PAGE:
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I have the following classes:

class State
{
  protected:
    Vec3D accel;
    Vec3D gyro;
    Vec3D gps;
    float reward;
  public:
    boost::ptr_vector<Action> actions;
    ...
    virtual bool isTerm();
}

class guState : public State
{  
    float gps_stand_thres;
    float gps_down_thres;
  public:
    guState(Agent &A,ACTION_MODE &m);
    bool isTerm();
};

There are other classes which all inherit from State. Their differences solely lie on how they evaluate isTerm() which depends on behavior. I would rather not use virtual functions bur override function isTerm, if it wasn't for the fact that there are a few other templated classes which are designed to work with all sorts of State-derived classes. One of them is Policy:

template <class S>
class Policy
{ 
  protected:    
    float QValue;
    S *state;
    S *nextState;
  public:
    ...
    template <class P>
    void updateOptimal(boost::ptr_vector<P> &policies);
}

updateOptimal has to obtain A State-derived class (depending on behavior), up-cast from a State *ptr to whatever the S-type being currently used is, in order to search for policies for that state. Now, because State-derived classes are polymorphic, I assumed it was the right thing to do:

S *s = dynamic_cast<S *>(iter->getNextState());

where the iter is an iterator of Actions and each action has a pointer of State *nextstate; action->nextstate is set at some other point:

action->setNextState(dynamic_cast<State *>(state)); 

I could template the entire class Action, in order to avoid using State *nextstate; and use S *nextstate; but that would require an enormous amount of changes throughout the project.

Reading the casting tutorial on cplusplus.com it is my understanding that it is best to use dynamic_cast because it does a type check before up or down casting. However in the following code after casting I do not do anything to the up casted state other than use it for searching:

P *temp_pol = var::findPolicy(policies,s);

where findPolicy is:

template <class P, class S>
P* findPolicy(boost::ptr_vector<P> &policies,S *state);
  • Would it be ok to skip safety checks, and use a static cast ? I have tried it, and it compiles.
  • Would it be ok to skip checks altogether, and do a reinterpret_cast ? I have also tried it and it compiles.
  • What is the penalty for doing a dynamic_cast ? I know theres a small overhead, but is it anything serious ?
  • Is there a way to upcast from State *ptr to S-type *ptr without using a polymorphic class (avoiding the virtual function and simply override it)?
share|improve this question
4  
I would rather not use virtual functions - why do you not want to use the one tool that is designed to solve your problem? –  Björn Pollex Jul 20 '11 at 18:50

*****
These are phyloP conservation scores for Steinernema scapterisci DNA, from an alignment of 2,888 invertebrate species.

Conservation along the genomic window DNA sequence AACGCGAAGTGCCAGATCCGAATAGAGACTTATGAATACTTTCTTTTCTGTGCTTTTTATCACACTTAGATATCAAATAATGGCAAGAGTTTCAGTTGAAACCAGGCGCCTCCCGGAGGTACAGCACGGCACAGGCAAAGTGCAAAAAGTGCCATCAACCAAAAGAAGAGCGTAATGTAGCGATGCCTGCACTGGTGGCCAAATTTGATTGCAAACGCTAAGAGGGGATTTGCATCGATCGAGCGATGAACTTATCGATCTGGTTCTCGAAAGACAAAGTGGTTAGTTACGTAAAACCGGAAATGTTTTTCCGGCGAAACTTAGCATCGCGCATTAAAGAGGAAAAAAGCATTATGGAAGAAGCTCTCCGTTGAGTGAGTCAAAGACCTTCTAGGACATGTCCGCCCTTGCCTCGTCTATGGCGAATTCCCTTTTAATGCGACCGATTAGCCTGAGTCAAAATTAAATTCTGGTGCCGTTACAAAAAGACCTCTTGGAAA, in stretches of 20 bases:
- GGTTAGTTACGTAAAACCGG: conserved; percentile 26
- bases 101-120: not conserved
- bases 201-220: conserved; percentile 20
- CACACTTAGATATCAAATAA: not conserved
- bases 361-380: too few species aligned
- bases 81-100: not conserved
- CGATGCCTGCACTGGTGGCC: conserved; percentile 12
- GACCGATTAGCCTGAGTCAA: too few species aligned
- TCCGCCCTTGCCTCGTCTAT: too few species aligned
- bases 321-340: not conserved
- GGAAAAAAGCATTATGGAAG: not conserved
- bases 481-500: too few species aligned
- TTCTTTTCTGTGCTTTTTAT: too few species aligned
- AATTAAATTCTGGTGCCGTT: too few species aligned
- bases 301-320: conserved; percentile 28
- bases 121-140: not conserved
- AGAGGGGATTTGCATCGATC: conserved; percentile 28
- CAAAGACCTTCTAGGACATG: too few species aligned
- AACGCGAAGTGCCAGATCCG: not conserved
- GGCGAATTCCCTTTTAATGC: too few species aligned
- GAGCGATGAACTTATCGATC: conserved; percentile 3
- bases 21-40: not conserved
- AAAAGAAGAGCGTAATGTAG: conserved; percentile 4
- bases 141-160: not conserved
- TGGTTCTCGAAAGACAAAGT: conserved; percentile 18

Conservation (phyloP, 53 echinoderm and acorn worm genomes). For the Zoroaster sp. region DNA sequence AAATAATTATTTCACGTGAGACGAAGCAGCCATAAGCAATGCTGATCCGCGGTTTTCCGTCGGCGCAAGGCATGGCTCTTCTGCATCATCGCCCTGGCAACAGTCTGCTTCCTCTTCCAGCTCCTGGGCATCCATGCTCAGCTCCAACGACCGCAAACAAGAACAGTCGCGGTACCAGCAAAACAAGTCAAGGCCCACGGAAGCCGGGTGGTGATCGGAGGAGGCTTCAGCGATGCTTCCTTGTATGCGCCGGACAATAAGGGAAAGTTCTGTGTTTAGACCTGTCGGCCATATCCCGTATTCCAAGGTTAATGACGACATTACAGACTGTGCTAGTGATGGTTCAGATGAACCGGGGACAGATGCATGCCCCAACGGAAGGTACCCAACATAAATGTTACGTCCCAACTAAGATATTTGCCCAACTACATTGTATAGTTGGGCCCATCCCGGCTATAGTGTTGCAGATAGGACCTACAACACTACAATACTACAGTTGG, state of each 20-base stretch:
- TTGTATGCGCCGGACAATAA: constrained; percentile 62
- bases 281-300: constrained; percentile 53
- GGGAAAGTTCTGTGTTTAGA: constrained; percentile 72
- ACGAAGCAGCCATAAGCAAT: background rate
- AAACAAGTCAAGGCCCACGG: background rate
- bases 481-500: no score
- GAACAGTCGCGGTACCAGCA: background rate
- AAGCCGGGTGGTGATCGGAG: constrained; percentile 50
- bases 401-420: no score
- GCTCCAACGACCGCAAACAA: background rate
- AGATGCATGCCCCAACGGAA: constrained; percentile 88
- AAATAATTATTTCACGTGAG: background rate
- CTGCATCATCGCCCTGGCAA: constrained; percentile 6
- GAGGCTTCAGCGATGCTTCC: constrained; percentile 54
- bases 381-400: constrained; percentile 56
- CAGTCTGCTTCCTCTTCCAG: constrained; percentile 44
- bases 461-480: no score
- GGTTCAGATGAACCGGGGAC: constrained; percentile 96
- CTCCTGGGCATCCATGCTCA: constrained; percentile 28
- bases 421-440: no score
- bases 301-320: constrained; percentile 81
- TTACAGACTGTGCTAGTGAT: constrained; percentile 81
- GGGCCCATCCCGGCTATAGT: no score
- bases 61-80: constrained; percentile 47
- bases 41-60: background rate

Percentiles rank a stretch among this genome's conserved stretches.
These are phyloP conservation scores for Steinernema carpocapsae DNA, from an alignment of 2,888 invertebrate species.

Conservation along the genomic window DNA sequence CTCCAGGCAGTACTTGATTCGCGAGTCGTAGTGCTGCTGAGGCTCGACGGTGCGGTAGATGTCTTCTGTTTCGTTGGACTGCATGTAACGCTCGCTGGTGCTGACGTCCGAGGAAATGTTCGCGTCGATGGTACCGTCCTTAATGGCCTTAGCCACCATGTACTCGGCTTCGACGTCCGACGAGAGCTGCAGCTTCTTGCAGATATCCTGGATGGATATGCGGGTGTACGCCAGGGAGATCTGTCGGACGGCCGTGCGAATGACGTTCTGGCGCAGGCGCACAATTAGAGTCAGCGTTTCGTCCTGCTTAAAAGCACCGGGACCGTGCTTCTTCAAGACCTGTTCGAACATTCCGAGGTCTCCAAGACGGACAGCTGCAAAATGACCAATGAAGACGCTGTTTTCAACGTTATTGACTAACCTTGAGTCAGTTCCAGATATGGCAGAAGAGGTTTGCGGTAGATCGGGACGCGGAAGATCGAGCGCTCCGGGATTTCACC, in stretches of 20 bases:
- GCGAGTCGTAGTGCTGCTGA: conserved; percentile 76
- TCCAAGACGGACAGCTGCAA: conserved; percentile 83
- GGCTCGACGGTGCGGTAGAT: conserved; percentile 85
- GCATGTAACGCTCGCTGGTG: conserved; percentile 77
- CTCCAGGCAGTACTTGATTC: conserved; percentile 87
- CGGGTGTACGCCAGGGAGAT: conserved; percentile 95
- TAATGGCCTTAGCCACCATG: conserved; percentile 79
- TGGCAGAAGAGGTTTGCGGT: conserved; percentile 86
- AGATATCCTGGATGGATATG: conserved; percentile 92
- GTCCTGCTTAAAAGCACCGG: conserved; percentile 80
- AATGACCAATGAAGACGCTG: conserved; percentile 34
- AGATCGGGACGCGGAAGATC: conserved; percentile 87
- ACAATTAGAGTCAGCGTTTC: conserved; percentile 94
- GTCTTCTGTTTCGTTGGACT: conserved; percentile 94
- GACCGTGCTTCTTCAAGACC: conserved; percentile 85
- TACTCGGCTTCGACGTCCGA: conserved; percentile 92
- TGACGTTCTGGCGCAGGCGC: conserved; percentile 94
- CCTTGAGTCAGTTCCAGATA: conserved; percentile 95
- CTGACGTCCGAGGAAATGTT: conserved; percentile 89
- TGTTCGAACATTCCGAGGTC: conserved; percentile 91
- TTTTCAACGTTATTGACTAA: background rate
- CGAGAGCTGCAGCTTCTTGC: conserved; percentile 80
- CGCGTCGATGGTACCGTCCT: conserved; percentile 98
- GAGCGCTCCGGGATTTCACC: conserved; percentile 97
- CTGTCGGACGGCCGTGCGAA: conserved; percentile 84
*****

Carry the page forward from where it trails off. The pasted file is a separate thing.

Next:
2  
While this is true, you should do some profiling to make sure that such optimizations are really worth it, as the overhead is very small, and would only have an impact if you have a massive amount of polymorphic objects and virtual function calls. These mechanism are extremely optimized. –  Björn Pollex Jul 20 '11 at 18:52
3  
@Alex Using dynamic_cast gains you nothing over virtual functions. In fact, the former relies on the existence of the latter (more precisely, on the existence of a virtual method table). –  Konrad Rudolph Jul 20 '11 at 19:03
1  
@Alex: the cost of virtual dispatch is very small, and will only affect the system if most of your work is actually calling functions that do basically nothing. It is true that there is a small penalty but that penalty is so small that I doubt that it affects anything. Measure first, then decide where the bottleneck is and tackle it. As of the cost of RTTI and dynamic_cast, the cost of a downcast with dynamic_cast is much higher than the cost of a dynamic dispatch (you should not be downcasting in your code, that is what virtual functions are for!). –  David Rodríguez - dribeas Jul 20 '11 at 19:07
1  
@Alex - The rule for virtual functions is: "If you need them, you need them". If there is an easy to use and very fast method for virtual dispatch, why do you believe the compiler isn't using exactly that method? It is! –  Bo Persson Jul 20 '11 at 19:33

1 Answer 1

up vote 4 down vote accepted

The difference between static_cast and dynamic_cast is that an invalid static_cast is undefined behavior, while an invalid dynamic_cast results in a null-pointer or a bad_cast-exception (if you cast references). The penalty for a dynamic_cast is a type-check during runtime, and increased code-size due to RTTI.

So, if you are sure that the cast is always fine, you can safely use static_cast. Using reinterpret_cast would not give you any performance-improvement over static_cast, so you shouldn't use it here.

share|improve this answer
2  
+1 reinterpret_cast will not yield any advantage, plus it can really mess up the system. There is no guarantee that the base subobject and the derived object are aligned in the same memory address (the base could have an offset) and a reinterpret cast will completely ignore that, causing undefined behavior –  David Rodríguez - dribeas Jul 20 '11 at 19:21

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